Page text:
Day 150, Year 2: Passage from Vanuatu to New Caledonia, Day 2
Date: Thursday, September 21, 2007
Weather: Beautiful Day; Totally Calm Seas; Variable Wind, Now Down to 3-5 Knots
Latitude: 19 degrees 30.600 minutes
Longitude: 166 degrees 34.626 minutes
Location: Passage from Efate, Vanuatu to New Caledonia
When on passage, I write the daily log and then go back and fill in the weather and lat and lon just before sending so it will be as up-to-date as possible. I guess this got me in trouble yesterday. I started the log talking about “gentlemen never sail to weather” and then in the weather line I said we were on a beam reach. Well, both were correct. When I started writing the log in late afternoon we had been bashing into the wind in confused seas all day, but by the time I finished the log and
was ready to send, we had changed course for our new destination which put us on a beautiful beam reach. So if you noticed the inconsistency, that is the explanation.
So, yes, we did change course and we are now headed to Hienghene (yen-ghen) on the northeast coast of the main island in New Caledonia, Grand Terre. Simon and Maree on Galaxie from New Zealand, Donna and Gerry on Scot Free II and Bruce and Jennine on Incognita of Canada, and Paul and Marie on Ranger also made the change. We are going to have plenty of company on arrival. Arriving in this new destination will mean that one or both of us will need to make the six and a half hour bus ride to Noumea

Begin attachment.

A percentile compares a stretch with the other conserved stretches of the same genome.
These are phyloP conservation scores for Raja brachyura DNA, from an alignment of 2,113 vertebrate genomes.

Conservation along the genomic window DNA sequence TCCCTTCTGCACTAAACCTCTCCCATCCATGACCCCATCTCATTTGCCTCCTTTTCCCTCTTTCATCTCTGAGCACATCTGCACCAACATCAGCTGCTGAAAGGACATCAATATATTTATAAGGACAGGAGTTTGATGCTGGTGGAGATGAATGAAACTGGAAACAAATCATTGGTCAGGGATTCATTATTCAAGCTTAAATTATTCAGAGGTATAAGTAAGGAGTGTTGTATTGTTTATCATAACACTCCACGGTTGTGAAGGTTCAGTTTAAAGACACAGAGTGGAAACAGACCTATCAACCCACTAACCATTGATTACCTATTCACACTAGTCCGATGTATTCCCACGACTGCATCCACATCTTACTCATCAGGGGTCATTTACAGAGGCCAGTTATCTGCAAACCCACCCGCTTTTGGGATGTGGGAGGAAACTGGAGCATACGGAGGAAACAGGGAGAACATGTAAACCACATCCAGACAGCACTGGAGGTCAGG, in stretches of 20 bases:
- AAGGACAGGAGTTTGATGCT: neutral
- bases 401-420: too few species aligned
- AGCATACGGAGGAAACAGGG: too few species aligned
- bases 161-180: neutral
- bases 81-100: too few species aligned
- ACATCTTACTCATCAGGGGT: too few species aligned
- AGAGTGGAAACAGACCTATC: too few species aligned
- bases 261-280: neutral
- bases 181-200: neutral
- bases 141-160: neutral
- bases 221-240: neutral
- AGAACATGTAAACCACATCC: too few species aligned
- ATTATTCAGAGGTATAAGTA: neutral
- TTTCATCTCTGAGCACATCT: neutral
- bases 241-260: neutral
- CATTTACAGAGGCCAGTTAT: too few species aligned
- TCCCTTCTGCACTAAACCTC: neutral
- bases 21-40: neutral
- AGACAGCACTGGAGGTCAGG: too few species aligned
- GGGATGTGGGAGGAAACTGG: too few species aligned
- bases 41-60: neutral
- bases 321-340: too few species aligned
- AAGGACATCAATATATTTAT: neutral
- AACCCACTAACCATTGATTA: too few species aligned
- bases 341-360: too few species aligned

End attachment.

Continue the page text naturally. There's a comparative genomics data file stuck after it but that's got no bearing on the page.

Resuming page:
to do the Immigration check-in, or we will have to rent a car with others and drive. This will be an adventure all of its own, but however we do it, it will be a great chance to see the southern half of Grand Terre. This is a very long island, over two hundred and twenty-five miles long by my estimation. We will be north of the mid-line and Noumea is all the way south. Captain Cook was here in 1774 and he named it New Caledonia because the northeast coast where he landed (yes, we are following
him once again) reminded him of the highlands of Scotland. Scotland was called Caledonia by the Romans, thus the name New Caledonia. While in New Caledonia, we will meet Kanaks, once known as the indigenee by the French. These are the Melanesians. Then there are the Caldoches. These are white people who were born in New Caledonia, either the ancestors of French settlers or of those sent here by France when New Caledonia was a penal colony. Caldoches who live in urban areas evidently prefer
to be called Caledonians and those living in the bush are called Broussards. Metros or Zoreilles are French people not born in New Caledonia. Add to this mix Polynesian’s, some Asians, and a few ni-Vanuatu. During World War II, more than 40,000 American troops were stationed in New Caledonia, and I’m sure the Americans left their mark as well.
Our destination of Hienghene is a center of Kanak culture, so I hope to be able to visit a village nearby. As we approach, we will be greeted by the Linderalique Rocks. These are dramatic limestone rock formations starting about ten kilometers south of Hienghene. We should arrive by this time tomorrow, so hopefully the next log will come from Windbird sitting in the Baie de Hienghene anchored close to some beautiful rock formations.